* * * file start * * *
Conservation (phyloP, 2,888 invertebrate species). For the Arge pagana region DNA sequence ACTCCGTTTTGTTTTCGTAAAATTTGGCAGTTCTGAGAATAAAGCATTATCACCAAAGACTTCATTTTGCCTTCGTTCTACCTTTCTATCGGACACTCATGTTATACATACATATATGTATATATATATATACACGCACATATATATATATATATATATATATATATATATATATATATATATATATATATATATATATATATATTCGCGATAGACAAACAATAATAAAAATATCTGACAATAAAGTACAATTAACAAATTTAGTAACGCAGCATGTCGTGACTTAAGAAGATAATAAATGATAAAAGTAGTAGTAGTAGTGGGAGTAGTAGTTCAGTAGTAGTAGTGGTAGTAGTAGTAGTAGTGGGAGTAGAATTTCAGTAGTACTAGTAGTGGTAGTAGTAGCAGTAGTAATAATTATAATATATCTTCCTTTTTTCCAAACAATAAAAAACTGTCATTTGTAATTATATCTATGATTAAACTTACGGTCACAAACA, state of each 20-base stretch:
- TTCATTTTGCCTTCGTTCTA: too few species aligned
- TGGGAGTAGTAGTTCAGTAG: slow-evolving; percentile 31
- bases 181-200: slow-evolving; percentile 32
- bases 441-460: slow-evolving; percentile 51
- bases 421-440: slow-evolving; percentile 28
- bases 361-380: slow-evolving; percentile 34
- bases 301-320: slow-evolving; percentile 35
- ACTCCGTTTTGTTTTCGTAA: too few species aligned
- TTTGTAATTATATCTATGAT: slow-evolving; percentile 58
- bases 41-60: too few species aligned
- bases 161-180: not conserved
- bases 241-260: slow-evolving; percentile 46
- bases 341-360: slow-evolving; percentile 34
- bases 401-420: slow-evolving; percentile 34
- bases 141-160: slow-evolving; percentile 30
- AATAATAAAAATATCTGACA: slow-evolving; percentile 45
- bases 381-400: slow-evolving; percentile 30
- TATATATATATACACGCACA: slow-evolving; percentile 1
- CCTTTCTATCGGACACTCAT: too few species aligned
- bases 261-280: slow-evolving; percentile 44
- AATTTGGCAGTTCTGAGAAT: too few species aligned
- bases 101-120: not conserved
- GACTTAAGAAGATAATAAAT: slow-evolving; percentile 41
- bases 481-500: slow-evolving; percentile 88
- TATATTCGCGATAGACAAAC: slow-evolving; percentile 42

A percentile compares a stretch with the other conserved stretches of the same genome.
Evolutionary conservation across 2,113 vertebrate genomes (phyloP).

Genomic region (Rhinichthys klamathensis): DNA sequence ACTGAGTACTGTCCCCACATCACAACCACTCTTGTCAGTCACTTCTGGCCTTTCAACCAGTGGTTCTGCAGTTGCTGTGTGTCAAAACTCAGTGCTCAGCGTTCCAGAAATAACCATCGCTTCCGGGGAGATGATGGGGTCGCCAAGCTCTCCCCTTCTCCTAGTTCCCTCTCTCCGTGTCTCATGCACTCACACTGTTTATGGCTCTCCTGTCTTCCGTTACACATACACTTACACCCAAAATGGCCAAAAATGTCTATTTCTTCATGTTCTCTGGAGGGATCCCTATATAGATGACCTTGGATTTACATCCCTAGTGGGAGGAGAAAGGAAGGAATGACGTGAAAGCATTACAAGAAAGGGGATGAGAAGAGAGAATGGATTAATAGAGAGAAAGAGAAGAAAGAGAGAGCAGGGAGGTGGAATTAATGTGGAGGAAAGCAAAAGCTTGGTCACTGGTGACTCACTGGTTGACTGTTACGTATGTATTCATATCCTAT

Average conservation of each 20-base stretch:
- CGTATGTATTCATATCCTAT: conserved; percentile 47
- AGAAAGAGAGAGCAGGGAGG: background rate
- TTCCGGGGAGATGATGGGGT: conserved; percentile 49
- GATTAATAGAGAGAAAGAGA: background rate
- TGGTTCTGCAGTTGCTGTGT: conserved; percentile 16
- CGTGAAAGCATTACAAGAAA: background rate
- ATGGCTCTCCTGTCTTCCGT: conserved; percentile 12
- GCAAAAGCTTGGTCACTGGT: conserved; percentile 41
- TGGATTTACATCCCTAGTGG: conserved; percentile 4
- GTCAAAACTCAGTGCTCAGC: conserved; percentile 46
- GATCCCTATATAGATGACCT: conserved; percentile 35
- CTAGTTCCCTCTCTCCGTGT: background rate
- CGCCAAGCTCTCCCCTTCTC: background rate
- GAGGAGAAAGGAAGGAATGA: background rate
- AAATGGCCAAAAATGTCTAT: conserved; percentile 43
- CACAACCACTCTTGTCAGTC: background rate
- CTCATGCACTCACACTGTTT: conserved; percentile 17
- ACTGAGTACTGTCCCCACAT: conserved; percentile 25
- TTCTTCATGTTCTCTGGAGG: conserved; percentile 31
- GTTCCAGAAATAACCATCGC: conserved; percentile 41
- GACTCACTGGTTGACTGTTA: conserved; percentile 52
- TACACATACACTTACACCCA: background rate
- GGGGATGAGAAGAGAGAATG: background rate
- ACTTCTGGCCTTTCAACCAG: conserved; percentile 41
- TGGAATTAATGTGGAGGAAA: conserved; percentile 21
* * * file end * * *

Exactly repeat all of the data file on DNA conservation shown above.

Conservation (phyloP, 2,888 invertebrate species). For the Arge pagana region DNA sequence ACTCCGTTTTGTTTTCGTAAAATTTGGCAGTTCTGAGAATAAAGCATTATCACCAAAGACTTCATTTTGCCTTCGTTCTACCTTTCTATCGGACACTCATGTTATACATACATATATGTATATATATATATACACGCACATATATATATATATATATATATATATATATATATATATATATATATATATATATATATATATATATTCGCGATAGACAAACAATAATAAAAATATCTGACAATAAAGTACAATTAACAAATTTAGTAACGCAGCATGTCGTGACTTAAGAAGATAATAAATGATAAAAGTAGTAGTAGTAGTGGGAGTAGTAGTTCAGTAGTAGTAGTGGTAGTAGTAGTAGTAGTGGGAGTAGAATTTCAGTAGTACTAGTAGTGGTAGTAGTAGCAGTAGTAATAATTATAATATATCTTCCTTTTTTCCAAACAATAAAAAACTGTCATTTGTAATTATATCTATGATTAAACTTACGGTCACAAACA, state of each 20-base stretch:
- TTCATTTTGCCTTCGTTCTA: too few species aligned
- TGGGAGTAGTAGTTCAGTAG: slow-evolving; percentile 31
- bases 181-200: slow-evolving; percentile 32
- bases 441-460: slow-evolving; percentile 51
- bases 421-440: slow-evolving; percentile 28
- bases 361-380: slow-evolving; percentile 34
- bases 301-320: slow-evolving; percentile 35
- ACTCCGTTTTGTTTTCGTAA: too few species aligned
- TTTGTAATTATATCTATGAT: slow-evolving; percentile 58
- bases 41-60: too few species aligned
- bases 161-180: not conserved
- bases 241-260: slow-evolving; percentile 46
- bases 341-360: slow-evolving; percentile 34
- bases 401-420: slow-evolving; percentile 34
- bases 141-160: slow-evolving; percentile 30
- AATAATAAAAATATCTGACA: slow-evolving; percentile 45
- bases 381-400: slow-evolving; percentile 30
- TATATATATATACACGCACA: slow-evolving; percentile 1
- CCTTTCTATCGGACACTCAT: too few species aligned
- bases 261-280: slow-evolving; percentile 44
- AATTTGGCAGTTCTGAGAAT: too few species aligned
- bases 101-120: not conserved
- GACTTAAGAAGATAATAAAT: slow-evolving; percentile 41
- bases 481-500: slow-evolving; percentile 88
- TATATTCGCGATAGACAAAC: slow-evolving; percentile 42

A percentile compares a stretch with the other conserved stretches of the same genome.
Evolutionary conservation across 2,113 vertebrate genomes (phyloP).

Genomic region (Rhinichthys klamathensis): DNA sequence ACTGAGTACTGTCCCCACATCACAACCACTCTTGTCAGTCACTTCTGGCCTTTCAACCAGTGGTTCTGCAGTTGCTGTGTGTCAAAACTCAGTGCTCAGCGTTCCAGAAATAACCATCGCTTCCGGGGAGATGATGGGGTCGCCAAGCTCTCCCCTTCTCCTAGTTCCCTCTCTCCGTGTCTCATGCACTCACACTGTTTATGGCTCTCCTGTCTTCCGTTACACATACACTTACACCCAAAATGGCCAAAAATGTCTATTTCTTCATGTTCTCTGGAGGGATCCCTATATAGATGACCTTGGATTTACATCCCTAGTGGGAGGAGAAAGGAAGGAATGACGTGAAAGCATTACAAGAAAGGGGATGAGAAGAGAGAATGGATTAATAGAGAGAAAGAGAAGAAAGAGAGAGCAGGGAGGTGGAATTAATGTGGAGGAAAGCAAAAGCTTGGTCACTGGTGACTCACTGGTTGACTGTTACGTATGTATTCATATCCTAT

Average conservation of each 20-base stretch:
- CGTATGTATTCATATCCTAT: conserved; percentile 47
- AGAAAGAGAGAGCAGGGAGG: background rate
- TTCCGGGGAGATGATGGGGT: conserved; percentile 49
- GATTAATAGAGAGAAAGAGA: background rate
- TGGTTCTGCAGTTGCTGTGT: conserved; percentile 16
- CGTGAAAGCATTACAAGAAA: background rate
- ATGGCTCTCCTGTCTTCCGT: conserved; percentile 12
- GCAAAAGCTTGGTCACTGGT: conserved; percentile 41
- TGGATTTACATCCCTAGTGG: conserved; percentile 4
- GTCAAAACTCAGTGCTCAGC: conserved; percentile 46
- GATCCCTATATAGATGACCT: conserved; percentile 35
- CTAGTTCCCTCTCTCCGTGT: background rate
- CGCCAAGCTCTCCCCTTCTC: background rate
- GAGGAGAAAGGAAGGAATGA: background rate
- AAATGGCCAAAAATGTCTAT: conserved; percentile 43
- CACAACCACTCTTGTCAGTC: background rate
- CTCATGCACTCACACTGTTT: conserved; percentile 17
- ACTGAGTACTGTCCCCACAT: conserved; percentile 25
- TTCTTCATGTTCTCTGGAGG: conserved; percentile 31
- GTTCCAGAAATAACCATCGC: conserved; percentile 41
- GACTCACTGGTTGACTGTTA: conserved; percentile 52
- TACACATACACTTACACCCA: background rate
- GGGGATGAGAAGAGAGAATG: background rate
- ACTTCTGGCCTTTCAACCAG: conserved; percentile 41
- TGGAATTAATGTGGAGGAAA: conserved; percentile 21